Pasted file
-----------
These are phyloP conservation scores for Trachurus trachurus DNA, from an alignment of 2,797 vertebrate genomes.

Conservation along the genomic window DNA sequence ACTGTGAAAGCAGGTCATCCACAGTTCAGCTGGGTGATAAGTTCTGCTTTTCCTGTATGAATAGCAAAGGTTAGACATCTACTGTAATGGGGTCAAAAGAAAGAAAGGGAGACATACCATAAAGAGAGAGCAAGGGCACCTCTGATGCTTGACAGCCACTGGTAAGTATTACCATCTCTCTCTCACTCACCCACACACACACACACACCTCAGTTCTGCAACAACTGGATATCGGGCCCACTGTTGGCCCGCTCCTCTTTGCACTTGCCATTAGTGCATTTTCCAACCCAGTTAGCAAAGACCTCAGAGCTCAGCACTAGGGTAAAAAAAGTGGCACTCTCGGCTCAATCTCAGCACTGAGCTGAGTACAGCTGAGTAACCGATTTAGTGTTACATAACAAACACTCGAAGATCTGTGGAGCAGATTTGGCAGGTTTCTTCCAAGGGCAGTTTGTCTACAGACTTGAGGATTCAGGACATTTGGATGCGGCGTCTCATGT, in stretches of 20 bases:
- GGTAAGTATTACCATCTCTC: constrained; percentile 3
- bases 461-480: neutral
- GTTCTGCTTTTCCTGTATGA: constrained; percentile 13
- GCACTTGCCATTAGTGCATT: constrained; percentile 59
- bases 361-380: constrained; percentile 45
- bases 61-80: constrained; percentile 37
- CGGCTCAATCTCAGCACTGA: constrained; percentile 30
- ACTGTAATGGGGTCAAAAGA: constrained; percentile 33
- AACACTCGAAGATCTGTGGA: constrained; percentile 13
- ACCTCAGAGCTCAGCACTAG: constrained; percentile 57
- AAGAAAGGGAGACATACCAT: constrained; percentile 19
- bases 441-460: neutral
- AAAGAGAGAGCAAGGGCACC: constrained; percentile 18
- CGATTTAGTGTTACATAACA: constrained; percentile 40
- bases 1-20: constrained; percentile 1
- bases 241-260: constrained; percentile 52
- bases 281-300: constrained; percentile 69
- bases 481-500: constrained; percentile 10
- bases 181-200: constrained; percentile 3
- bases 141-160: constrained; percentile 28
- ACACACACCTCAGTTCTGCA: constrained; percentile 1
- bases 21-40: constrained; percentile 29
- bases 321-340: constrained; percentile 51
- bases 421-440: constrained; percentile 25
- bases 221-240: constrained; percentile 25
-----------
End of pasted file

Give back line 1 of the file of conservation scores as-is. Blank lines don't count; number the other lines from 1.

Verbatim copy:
These are phyloP conservation scores for Trachurus trachurus DNA, from an alignment of 2,797 vertebrate genomes.